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Inspired by mother, local teen organizes food drive

by | Mar 25, 2021 | Featured, Featured: Features

Sewa Food Drive

Local volunteers for the Sewa Feeding the Hungry Food Drive pose with the items they collected for area pantries.

A high school student directed his first large-scale food drive this year in Hopkinton, and his group roughly doubled the amount of food collected for local families in need compared to last year.

Shubhanjay Khanal, a Hopkinton High School junior, took over an event begun by his mother, Shova Khanal Sharma, an executive committee member for the service organization Sewa International. He estimated having doubled the volume of food and the number of pantries that benefited.

“He coordinated so well, and I was so surprised,” Sharma said. “He’s already working on other projects. I’m so blessed.”

Khanal and his mother volunteered for the Sewa International Boston Chapter. The nonprofit — named for the Hindu word defining a selfless service or act — dedicates itself to serving those in need regardless of race, religion, gender or other circumstances.

Volunteers aid local communities through projects focused on disaster relief, public hygiene, family services and child education. The Feeding the Hungry Food Drive falls under the family services part of the outreach. Sewa operates food drives throughout Massachusetts.

In Hopkinton, Khanal and his fellow volunteers delivered informational flyers to more than 400 households. The team returned a week later to collect donated food — an estimated 3,500 pounds in Hopkinton plus about 1,500 pounds from neighboring towns — which went to area pantries Project Just Because, Worcester Food Bank, Turning Point Shelter and Universal Missionary Church to distribute to families in need.

Sewa Food Drive

Volunteers collected an estimated 3,500 pounds of food in Hopkinton alone, and more from neighboring communities.

Sharma, who also coordinated a mask donation project for hospitals early in the pandemic, is planning a new event for Hopkinton: a Sewa art class called Mangal Nidhi, where children can create their own piggy banks. Families may choose to donate at the event to the Feeding the Hungry Program or other Sewa initiatives.

The crafts event will take place sometime in the coming weeks, with more information coming soon.

Khanal also plans to continue volunteering for Sewa. He recently helped with an acrylic painting workshop on March 13, open to children 8 and up. The workshop raised funds for the Sewa International Sponsor a Child program.

“It’s to raise funds for kids who are uneducated around the world,” Khanal said. “Basically, all the funds that are raised will be going to help those kids in need.”

Khanal said he felt honored to inspire others to give back to their community, including his best friend, who ran his own version of the food drive in Westborough. He said his mother inspired him to action through her work with the Sewa International Boston Chapter.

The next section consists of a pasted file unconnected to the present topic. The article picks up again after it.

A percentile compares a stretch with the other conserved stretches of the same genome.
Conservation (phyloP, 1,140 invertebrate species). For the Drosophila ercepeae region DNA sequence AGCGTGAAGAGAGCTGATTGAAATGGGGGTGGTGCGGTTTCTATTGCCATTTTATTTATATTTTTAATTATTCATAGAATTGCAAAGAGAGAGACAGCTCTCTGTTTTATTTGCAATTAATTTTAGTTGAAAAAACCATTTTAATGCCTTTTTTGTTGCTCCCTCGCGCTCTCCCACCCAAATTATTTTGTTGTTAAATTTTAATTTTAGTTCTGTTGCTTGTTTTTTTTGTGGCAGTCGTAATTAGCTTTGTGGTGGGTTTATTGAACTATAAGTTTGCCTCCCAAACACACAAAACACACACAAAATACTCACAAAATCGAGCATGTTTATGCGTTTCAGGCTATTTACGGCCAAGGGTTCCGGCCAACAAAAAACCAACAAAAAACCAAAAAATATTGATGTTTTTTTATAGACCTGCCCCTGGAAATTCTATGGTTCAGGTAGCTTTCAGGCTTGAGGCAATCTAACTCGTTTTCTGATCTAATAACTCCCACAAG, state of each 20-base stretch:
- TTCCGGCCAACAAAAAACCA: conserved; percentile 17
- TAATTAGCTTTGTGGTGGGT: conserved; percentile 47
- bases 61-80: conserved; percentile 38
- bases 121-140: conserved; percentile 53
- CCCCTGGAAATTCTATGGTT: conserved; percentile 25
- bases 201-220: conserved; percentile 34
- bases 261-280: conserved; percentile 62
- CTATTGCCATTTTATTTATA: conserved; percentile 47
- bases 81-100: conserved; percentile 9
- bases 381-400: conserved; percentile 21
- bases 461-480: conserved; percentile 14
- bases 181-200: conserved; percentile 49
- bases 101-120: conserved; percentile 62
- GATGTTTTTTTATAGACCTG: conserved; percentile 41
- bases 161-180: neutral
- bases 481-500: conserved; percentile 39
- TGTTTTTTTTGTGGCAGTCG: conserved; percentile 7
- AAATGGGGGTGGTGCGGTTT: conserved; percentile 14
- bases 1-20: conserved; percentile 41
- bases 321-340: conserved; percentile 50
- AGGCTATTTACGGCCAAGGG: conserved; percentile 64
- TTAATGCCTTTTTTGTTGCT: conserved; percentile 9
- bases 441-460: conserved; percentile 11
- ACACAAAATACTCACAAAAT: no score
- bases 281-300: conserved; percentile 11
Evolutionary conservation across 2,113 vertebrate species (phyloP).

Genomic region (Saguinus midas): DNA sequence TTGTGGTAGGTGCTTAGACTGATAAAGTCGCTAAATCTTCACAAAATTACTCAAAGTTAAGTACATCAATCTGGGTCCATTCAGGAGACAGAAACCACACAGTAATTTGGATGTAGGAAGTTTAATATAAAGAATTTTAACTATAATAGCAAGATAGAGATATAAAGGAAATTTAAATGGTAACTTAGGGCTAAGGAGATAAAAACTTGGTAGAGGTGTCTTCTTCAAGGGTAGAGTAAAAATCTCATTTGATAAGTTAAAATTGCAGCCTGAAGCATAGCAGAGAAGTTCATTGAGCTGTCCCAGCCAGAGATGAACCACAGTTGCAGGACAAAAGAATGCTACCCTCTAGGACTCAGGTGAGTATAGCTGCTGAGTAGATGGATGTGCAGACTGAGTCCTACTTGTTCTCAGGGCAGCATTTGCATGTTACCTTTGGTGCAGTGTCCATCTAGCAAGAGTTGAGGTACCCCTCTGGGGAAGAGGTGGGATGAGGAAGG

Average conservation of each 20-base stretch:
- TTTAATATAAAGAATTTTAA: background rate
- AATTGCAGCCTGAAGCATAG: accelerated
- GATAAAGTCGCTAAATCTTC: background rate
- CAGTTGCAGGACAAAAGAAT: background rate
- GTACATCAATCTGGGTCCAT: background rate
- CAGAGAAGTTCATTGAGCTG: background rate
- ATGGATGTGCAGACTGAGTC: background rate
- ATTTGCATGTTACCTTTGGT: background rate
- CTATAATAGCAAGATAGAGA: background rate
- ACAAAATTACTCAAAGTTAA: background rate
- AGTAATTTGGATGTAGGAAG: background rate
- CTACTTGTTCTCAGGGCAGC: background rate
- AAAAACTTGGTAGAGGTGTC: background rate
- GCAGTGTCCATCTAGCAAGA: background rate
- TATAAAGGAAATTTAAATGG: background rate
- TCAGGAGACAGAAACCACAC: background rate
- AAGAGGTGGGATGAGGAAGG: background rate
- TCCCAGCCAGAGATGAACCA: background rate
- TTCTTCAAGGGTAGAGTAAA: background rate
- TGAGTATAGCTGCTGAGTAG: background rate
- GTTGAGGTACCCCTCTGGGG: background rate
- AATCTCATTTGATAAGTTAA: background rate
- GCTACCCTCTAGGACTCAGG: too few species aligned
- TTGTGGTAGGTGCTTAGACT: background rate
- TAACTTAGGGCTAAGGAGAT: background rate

“Last year when she did the Sewa Food Drive, I was helping her a little bit and that made me realize my small effort can go a long way,” he said. “Due to COVID, I thought we can do better than last year, and because lots of families were suffering … they needed a hot meal on the table just like we have.”

He texted a group chat of his friends to gauge their interest, and 15 quickly expressed interest in volunteering. One of his friends, HHS sophomore Dhanu Senthilkumaran, also wrote his own article on the food drive for Sewa International’s website.

“I think, especially when he told us, it really inspired us to all work,” Senthilkumaran said. “We all worked really hard to inventory everything and collect all the food. I think he was a really good leader.”

Sewa Food Drive

Project Just Because, which runs a food pantry in Hopkinton, was one of the facilities where food was taken for distribution to those in need.

Khanal said he hopes to volunteer for the food drive again at some point. His mother also hopes to see more people in the community involved next year.

“With our peers, a lot of stress, anxiety, everything goes away when they give to the community,” she said. “When they do [something] together with other kids, their thinking level is so different. … Everybody has one goal, to serve the community.”

Added Senthilkumaran: “It’s really gratifying, knowing how your hard work can help one person have a meal for a day, a meal that they would normally not get. Especially when I went to the shelters, many of the people were just so grateful for the food that we gave, it’s just that feeling of gratitude they have that just makes you want to keep doing it.”

Sewa Food Drive

A few younger children offered assistance collecting donated items.


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